Note that, confusingly, alpha is now called r, and alpha denotes a prior; we maintain this notation to stay faithful to the original implementation in Stan. In this parameterization, we still model the same parameters alpha (now r) and beta.

For more information, see this Stan example model and the corresponding documentation.

[12]:
with pm.Model() as model_2:
    alpha = pm.Normal("alpha", mu=0, sigma=10)
    r = pm.Gamma("r", alpha=1, beta=0.001, testval=0.25)
    beta = pm.Deterministic("beta", tt.exp(-alpha / r))

    y_obs = pm.Weibull("y_obs", alpha=r, beta=beta, observed=y[~censored])
    y_cens = pm.Potential("y_cens", weibull_lccdf(y[censored], r, beta))
[13]:
with model_2:
    # Increase target_accept to avoid divergences
    data_2 = pm.sample(target_accept=0.9, return_inferencedata=True)
Auto-assigning NUTS sampler...
Initializing NUTS using jitter+adapt_diag...
Multiprocess sampling (2 chains in 2 jobs)
NUTS: [r, alpha]
100.00% [4000/4000 00:10<00:00 Sampling 2 chains, 0 divergences]
Sampling 2 chains for 1_000 tune and 1_000 draw iterations (2_000 + 2_000 draws total) took 10 seconds.
The number of effective samples is smaller than 25% for some parameters.
[14]:
az.plot_trace(data_2, var_names=["r", "beta"])
[14]:
array([[<matplotlib.axes._subplots.AxesSubplot object at 0x7fbbb48e1ee0>,
        <matplotlib.axes._subplots.AxesSubplot object at 0x7fbbb40982b0>],
       [<matplotlib.axes._subplots.AxesSubplot object at 0x7fbbb4115190>,
        <matplotlib.axes._subplots.AxesSubplot object at 0x7fbbaf770b80>]],
      dtype=object)
../_images/notebooks_weibull_aft_18_1.png
[15]:
az.summary(data_2, var_names=["r", "beta"], round_to=2)
[15]:
mean sd hdi_3% hdi_97% mcse_mean mcse_sd ess_mean ess_sd ess_bulk ess_tail r_hat
r 0.94 0.09 0.77 1.11 0.01 0.00 276.97 271.14 285.89 235.46 1.01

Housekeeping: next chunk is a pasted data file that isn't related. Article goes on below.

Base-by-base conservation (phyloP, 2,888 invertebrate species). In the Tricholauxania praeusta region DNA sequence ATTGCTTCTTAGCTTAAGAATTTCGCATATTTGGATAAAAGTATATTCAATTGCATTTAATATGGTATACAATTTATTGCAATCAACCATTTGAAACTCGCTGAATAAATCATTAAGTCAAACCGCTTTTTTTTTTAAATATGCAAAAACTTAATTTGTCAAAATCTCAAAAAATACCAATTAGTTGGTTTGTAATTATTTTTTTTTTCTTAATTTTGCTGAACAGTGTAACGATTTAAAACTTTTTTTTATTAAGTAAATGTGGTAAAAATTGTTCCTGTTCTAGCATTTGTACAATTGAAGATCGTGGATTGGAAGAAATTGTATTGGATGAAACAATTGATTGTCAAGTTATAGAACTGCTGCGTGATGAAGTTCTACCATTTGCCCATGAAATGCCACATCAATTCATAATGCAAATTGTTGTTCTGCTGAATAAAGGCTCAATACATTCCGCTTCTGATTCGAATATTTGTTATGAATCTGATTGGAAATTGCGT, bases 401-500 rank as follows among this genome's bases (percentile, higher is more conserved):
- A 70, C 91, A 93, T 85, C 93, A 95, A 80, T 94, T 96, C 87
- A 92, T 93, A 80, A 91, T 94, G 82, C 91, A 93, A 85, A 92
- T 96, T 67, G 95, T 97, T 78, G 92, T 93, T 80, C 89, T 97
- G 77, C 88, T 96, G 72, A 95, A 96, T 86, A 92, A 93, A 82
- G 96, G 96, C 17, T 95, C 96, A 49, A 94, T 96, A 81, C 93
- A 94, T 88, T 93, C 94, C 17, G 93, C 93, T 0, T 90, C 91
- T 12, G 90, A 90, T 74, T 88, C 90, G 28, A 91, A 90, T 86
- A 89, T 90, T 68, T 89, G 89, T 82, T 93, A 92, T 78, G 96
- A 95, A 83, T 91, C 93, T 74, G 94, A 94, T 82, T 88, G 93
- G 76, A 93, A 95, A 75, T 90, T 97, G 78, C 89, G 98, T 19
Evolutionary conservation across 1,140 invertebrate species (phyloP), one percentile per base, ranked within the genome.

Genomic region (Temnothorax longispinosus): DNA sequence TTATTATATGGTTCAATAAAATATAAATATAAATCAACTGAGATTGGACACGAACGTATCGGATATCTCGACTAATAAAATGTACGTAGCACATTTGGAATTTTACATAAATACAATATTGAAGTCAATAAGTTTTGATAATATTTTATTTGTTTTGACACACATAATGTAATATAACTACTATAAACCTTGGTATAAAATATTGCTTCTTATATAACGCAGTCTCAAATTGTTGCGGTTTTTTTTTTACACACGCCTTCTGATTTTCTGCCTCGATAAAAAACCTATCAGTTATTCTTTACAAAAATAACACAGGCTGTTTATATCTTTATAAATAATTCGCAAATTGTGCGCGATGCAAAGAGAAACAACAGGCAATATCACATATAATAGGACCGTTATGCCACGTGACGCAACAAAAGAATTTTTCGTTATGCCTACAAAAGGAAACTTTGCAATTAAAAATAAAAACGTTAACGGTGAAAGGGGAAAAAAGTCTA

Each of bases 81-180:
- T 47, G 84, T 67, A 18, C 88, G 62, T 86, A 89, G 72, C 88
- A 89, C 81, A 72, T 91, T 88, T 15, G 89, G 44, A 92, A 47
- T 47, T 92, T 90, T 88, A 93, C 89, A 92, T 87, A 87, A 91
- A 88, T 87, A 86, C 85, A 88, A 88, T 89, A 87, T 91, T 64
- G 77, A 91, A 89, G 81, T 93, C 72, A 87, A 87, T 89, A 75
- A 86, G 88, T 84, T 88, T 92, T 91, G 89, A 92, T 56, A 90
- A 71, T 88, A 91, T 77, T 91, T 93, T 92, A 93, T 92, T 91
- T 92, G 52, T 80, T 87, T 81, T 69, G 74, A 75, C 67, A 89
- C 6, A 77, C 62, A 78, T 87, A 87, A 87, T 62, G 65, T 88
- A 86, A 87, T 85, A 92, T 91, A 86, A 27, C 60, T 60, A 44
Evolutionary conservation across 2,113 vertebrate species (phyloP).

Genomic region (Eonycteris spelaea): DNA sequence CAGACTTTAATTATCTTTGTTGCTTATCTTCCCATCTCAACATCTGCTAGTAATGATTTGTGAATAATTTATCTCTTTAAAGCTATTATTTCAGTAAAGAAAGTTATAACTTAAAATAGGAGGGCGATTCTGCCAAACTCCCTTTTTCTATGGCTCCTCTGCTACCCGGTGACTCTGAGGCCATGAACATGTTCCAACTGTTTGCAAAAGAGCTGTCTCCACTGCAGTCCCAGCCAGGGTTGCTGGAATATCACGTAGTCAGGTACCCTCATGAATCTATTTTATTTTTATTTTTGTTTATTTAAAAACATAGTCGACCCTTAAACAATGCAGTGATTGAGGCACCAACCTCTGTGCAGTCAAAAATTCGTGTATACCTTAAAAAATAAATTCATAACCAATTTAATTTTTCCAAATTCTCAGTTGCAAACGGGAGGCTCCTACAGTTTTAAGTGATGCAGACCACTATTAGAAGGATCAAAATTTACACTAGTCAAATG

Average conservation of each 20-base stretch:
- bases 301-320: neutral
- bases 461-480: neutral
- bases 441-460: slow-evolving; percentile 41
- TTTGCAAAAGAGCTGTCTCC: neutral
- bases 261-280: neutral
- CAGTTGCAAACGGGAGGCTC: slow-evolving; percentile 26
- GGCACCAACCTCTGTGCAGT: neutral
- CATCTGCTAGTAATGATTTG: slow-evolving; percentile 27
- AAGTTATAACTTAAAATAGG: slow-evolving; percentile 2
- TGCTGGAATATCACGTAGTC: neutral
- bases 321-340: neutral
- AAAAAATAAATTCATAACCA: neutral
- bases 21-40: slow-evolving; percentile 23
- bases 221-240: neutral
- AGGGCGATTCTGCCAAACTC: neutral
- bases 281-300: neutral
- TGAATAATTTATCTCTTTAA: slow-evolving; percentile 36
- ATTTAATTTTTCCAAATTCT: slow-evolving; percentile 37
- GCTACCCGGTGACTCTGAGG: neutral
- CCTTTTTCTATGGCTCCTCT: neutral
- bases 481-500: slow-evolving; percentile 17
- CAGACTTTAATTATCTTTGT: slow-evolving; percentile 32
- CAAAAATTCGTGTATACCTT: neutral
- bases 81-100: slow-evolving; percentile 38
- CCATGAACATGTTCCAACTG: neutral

beta 15498.45 2531.67 11402.90 20090.49 123.07 87.81 423.20 416.18 433.41 531.52 1.00

Parameterization 3

In this parameterization, we model the log-linear error distribution with a Gumbel distribution instead of modelling the survival function directly. For more information, see this blog post.

[16]:
logtime = np.log(y)


def gumbel_sf(y, mu, sigma):
    """ Gumbel survival function. """
    return 1.0 - tt.exp(-tt.exp(-(y - mu) / sigma))
[17]:
with pm.Model() as model_3:
    s = pm.HalfNormal("s", tau=5.0)
    gamma = pm.Normal("gamma", mu=0, sigma=5)

    y_obs = pm.Gumbel("y_obs", mu=gamma, beta=s, observed=logtime[~censored])
    y_cens = pm.Potential("y_cens", gumbel_sf(y=logtime[censored], mu=gamma, sigma=s))
[18]:
with model_3:
    # Change init to avoid divergences
    data_3 = pm.sample(init="adapt_diag", return_inferencedata=True)
Auto-assigning NUTS sampler...
Initializing NUTS using adapt_diag...
Multiprocess sampling (2 chains in 2 jobs)
NUTS: [gamma, s]
100.00% [4000/4000 00:04<00:00 Sampling 2 chains, 0 divergences]
Sampling 2 chains for 1_000 tune and 1_000 draw iterations (2_000 + 2_000 draws total) took 5 seconds.
[19]:
az.plot_trace(data_3)
[19]:
array([[<matplotlib.axes._subplots.AxesSubplot object at 0x7fbbb574d280>,
        <matplotlib.axes._subplots.AxesSubplot object at 0x7fbbb93fa2b0>],
       [<matplotlib.axes._subplots.AxesSubplot object at 0x7fbbb93d61c0>,
        <matplotlib.axes._subplots.AxesSubplot object at 0x7fbbb94278b0>]],
      dtype=object)
../_images/notebooks_weibull_aft_24_1.png
[20]:
az.summary(data_3, round_to=2)
[20]:
mean sd hdi_3% hdi_97% mcse_mean mcse_sd ess_mean ess_sd ess_bulk ess_tail r_hat
gamma 8.69 0.21 8.29 9.08 0.01 0.0 984.06 984.06 985.32 1119.47 1.0
s 2.98 0.14 2.74 3.26 0.00 0.0 970.44 970.44 961.52 988.20 1.0

Authors

  • Originally collated by Junpeng Lao on Apr 21, 2018. See original code here.

  • Authored and ported to Jupyter notebook by George Ho on Jul 15, 2018.

[21]:
%load_ext watermark
%watermark -n -u -v -iv -w
statsmodels.api 0.11.1
pymc3           3.9.2
numpy           1.18.5
arviz           0.9.0
last updated: Thu Jul 23 2020

CPython 3.8.3
IPython 7.16.1
watermark 2.0.2